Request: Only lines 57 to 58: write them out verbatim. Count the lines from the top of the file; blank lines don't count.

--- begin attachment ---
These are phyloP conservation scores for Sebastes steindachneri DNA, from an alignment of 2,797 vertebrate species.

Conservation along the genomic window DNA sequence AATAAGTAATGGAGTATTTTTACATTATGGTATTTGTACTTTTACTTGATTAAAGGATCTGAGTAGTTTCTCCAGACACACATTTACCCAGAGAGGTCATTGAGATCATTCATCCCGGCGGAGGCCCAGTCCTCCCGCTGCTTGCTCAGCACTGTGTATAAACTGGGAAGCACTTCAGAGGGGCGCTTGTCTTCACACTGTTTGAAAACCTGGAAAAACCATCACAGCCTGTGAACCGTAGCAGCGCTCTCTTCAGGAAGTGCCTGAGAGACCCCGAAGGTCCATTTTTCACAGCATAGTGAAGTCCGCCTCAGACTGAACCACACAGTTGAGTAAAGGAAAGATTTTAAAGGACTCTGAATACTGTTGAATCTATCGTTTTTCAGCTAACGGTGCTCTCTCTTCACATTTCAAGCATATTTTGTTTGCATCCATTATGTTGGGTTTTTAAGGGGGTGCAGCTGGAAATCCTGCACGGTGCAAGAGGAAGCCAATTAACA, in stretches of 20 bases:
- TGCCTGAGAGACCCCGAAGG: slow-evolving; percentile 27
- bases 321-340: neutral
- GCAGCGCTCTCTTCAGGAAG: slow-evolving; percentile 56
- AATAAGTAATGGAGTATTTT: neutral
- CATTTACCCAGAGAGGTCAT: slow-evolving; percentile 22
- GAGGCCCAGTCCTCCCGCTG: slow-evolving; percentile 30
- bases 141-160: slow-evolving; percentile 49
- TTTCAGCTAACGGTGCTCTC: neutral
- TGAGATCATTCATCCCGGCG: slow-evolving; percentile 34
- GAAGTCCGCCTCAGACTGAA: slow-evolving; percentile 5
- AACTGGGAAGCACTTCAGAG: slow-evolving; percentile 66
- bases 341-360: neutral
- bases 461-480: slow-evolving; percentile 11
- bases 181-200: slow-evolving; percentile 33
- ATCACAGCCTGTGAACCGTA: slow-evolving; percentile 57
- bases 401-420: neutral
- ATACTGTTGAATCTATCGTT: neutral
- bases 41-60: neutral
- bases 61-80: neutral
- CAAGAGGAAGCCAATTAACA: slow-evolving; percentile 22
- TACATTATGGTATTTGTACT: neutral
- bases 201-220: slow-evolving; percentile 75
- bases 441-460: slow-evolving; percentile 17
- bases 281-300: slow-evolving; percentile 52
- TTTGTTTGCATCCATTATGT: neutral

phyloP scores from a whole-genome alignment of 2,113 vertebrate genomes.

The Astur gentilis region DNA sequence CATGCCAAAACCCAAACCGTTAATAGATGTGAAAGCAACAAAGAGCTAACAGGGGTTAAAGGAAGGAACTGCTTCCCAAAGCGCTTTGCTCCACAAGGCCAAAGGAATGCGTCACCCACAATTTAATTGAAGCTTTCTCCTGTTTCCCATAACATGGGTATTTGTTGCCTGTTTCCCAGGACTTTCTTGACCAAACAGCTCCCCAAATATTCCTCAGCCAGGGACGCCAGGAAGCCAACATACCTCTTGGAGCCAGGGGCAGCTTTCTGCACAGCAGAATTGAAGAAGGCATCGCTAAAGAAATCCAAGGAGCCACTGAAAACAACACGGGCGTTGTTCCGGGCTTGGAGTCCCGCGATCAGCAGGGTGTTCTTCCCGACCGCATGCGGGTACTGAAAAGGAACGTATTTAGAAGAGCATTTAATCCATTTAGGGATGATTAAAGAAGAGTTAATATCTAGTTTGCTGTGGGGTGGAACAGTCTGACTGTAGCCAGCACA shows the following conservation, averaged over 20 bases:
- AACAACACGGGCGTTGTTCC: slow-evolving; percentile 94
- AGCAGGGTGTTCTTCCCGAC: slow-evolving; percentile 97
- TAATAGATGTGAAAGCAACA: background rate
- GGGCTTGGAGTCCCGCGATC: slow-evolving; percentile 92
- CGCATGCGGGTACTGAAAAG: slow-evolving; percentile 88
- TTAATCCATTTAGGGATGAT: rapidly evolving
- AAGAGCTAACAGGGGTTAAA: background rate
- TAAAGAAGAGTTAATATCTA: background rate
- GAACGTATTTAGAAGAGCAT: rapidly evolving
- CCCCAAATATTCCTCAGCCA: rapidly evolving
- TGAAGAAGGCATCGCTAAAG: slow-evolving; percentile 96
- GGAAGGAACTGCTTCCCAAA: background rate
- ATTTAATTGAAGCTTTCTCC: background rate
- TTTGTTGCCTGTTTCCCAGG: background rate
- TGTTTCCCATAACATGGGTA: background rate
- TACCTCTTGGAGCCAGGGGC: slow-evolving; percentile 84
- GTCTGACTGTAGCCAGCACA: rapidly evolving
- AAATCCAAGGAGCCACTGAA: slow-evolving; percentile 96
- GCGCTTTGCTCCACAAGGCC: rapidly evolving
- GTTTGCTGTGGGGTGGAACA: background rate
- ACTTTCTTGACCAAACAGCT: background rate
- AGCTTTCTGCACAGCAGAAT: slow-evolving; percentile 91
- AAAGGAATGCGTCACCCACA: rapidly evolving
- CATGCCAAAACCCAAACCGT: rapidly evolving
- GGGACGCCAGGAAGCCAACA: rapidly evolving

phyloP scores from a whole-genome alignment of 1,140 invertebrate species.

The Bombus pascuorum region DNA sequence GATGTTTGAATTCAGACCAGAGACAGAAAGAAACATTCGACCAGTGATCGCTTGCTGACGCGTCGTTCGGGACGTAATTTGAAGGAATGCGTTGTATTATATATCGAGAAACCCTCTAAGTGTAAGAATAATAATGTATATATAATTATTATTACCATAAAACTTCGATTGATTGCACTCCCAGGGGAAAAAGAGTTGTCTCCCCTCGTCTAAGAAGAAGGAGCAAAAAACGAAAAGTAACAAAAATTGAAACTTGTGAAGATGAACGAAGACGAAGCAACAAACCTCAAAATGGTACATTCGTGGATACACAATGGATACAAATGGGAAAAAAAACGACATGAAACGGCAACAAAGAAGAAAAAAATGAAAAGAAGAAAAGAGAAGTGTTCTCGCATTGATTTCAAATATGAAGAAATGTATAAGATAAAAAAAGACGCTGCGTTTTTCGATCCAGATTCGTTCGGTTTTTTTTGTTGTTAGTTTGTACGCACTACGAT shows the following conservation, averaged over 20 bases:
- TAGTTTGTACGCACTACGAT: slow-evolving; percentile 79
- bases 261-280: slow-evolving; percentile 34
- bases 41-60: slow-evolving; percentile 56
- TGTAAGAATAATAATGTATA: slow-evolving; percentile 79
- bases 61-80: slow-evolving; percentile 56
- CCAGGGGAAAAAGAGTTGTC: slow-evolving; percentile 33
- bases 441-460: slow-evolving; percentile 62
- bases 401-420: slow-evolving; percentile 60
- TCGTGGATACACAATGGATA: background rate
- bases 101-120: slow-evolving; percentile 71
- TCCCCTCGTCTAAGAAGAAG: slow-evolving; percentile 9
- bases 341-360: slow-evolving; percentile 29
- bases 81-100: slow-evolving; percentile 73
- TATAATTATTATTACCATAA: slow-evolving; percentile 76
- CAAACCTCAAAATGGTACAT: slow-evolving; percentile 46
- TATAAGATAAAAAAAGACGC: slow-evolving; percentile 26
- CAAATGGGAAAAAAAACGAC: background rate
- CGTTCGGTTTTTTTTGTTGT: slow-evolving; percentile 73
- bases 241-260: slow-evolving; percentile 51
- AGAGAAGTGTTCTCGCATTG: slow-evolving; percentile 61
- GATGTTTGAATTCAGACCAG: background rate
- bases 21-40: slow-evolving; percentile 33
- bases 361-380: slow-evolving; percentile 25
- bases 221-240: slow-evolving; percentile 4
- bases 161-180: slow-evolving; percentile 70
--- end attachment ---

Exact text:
- TAGTTTGTACGCACTACGAT: slow-evolving; percentile 79
- bases 261-280: slow-evolving; percentile 34